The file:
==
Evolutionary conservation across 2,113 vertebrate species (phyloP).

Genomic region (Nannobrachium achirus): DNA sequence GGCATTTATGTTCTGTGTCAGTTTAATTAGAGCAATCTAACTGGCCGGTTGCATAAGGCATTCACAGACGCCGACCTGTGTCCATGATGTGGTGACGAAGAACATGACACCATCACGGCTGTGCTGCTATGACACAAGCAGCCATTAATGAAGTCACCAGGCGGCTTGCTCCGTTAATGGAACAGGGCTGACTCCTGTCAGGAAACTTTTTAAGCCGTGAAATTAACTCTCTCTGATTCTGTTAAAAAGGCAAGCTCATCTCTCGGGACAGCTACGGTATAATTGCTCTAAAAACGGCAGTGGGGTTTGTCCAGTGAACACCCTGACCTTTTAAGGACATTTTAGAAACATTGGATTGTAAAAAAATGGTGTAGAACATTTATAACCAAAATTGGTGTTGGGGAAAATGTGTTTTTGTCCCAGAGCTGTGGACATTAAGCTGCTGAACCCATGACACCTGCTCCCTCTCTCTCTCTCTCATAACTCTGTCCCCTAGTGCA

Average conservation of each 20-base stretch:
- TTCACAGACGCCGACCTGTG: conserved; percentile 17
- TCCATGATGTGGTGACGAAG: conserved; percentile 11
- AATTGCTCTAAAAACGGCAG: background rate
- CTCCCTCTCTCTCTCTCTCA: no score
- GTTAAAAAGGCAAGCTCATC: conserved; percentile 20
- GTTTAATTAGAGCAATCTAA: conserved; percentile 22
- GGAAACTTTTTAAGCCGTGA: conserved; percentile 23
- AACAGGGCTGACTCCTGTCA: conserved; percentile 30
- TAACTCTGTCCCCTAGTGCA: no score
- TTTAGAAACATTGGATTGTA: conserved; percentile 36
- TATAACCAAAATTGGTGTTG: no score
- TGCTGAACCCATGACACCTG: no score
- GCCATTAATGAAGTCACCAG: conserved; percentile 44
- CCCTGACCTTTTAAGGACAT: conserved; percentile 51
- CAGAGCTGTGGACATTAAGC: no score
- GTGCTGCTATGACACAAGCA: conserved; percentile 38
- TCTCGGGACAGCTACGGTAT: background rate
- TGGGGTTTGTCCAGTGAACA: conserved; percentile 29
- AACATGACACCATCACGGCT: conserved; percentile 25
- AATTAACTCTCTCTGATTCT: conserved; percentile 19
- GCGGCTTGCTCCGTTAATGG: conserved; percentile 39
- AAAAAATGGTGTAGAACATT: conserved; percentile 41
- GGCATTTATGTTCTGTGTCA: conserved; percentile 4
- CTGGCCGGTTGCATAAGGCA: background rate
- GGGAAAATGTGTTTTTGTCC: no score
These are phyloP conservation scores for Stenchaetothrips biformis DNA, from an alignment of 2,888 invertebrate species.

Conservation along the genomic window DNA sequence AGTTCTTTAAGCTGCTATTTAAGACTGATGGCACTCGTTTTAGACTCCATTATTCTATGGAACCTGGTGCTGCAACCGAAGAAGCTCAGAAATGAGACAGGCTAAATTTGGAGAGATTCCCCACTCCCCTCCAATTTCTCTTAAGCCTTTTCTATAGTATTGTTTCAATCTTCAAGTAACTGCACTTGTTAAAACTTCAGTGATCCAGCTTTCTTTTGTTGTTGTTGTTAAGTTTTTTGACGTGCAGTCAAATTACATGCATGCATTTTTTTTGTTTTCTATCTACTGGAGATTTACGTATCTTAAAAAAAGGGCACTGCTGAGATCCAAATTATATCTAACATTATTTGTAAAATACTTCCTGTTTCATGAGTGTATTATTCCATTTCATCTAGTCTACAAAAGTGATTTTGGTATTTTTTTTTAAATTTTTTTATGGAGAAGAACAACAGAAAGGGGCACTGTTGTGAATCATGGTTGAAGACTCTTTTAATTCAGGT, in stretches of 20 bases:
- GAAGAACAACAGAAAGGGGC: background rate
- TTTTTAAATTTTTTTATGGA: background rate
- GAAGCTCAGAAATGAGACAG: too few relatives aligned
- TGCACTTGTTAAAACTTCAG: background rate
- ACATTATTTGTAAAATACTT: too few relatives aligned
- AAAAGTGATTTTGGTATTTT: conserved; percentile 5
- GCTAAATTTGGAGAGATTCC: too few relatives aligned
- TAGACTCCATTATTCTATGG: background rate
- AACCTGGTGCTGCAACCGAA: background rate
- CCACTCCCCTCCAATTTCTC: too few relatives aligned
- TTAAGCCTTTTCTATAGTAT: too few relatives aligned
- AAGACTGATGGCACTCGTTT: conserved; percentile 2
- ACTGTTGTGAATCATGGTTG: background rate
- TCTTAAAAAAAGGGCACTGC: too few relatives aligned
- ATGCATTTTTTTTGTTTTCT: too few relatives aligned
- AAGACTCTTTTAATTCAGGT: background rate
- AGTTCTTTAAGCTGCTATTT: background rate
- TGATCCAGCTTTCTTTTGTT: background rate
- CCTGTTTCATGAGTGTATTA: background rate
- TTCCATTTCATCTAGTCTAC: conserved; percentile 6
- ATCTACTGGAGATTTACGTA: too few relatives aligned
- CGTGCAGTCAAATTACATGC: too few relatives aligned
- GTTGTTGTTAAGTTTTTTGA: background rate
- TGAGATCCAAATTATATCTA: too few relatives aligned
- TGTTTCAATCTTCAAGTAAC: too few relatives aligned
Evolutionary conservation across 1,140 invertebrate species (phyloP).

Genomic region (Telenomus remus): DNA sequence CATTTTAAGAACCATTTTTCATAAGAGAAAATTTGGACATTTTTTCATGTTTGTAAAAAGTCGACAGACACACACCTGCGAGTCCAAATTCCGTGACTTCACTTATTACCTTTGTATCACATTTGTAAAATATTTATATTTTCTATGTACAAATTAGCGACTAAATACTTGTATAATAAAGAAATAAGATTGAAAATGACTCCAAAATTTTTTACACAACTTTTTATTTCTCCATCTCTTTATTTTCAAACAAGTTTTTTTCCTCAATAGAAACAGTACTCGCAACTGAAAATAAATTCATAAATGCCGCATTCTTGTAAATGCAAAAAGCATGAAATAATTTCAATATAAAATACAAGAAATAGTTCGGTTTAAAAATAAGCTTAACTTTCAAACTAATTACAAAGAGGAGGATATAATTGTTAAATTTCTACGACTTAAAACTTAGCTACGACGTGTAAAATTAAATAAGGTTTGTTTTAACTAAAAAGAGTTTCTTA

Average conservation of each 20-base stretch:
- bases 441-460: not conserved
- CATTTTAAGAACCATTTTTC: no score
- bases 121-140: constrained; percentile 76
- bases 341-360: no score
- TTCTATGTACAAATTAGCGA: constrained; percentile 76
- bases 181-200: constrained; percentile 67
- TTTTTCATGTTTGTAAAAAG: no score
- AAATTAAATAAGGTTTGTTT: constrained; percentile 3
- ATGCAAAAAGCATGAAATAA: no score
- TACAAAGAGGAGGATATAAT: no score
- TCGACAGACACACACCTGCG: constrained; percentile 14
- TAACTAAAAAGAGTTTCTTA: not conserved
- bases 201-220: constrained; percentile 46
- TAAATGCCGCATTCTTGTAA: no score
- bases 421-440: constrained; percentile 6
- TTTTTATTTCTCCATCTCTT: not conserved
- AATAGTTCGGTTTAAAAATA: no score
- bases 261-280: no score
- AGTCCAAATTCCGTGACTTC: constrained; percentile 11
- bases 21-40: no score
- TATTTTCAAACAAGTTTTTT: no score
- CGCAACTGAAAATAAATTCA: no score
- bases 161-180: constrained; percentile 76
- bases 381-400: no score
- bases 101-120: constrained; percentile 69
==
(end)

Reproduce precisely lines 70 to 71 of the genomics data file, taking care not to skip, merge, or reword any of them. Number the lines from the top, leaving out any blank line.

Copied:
- TAACTAAAAAGAGTTTCTTA: not conserved
- bases 201-220: constrained; percentile 46